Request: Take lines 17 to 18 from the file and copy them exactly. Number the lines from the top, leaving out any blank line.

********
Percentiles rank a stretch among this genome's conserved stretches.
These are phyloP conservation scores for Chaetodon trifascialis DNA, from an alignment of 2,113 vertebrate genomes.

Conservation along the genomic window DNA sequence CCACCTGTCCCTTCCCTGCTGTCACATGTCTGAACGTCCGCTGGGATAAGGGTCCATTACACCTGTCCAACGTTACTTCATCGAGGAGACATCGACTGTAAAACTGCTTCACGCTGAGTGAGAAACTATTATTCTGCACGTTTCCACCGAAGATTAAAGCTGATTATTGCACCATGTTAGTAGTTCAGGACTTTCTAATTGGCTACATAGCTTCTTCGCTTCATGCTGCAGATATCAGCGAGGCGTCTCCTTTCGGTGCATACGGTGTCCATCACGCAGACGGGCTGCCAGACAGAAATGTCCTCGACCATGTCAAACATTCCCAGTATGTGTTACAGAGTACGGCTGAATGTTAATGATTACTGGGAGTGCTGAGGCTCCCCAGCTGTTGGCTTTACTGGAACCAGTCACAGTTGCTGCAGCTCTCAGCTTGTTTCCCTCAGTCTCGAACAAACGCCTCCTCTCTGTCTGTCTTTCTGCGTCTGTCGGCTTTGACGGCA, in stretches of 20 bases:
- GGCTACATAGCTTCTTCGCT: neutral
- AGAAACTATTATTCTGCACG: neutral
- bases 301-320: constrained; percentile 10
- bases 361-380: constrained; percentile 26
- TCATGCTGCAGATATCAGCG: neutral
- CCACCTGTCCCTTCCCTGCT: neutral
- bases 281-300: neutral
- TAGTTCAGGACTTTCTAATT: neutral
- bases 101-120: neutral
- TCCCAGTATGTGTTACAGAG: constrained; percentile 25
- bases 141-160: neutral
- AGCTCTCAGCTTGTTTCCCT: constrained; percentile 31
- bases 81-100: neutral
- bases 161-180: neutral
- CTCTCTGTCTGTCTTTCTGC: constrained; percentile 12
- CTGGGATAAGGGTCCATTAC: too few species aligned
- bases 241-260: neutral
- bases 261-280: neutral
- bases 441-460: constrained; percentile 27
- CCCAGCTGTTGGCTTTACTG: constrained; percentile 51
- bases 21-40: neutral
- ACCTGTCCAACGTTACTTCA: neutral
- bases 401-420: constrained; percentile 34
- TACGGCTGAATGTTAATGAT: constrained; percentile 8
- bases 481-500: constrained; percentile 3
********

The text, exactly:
- bases 161-180: neutral
- CTCTCTGTCTGTCTTTCTGC: constrained; percentile 12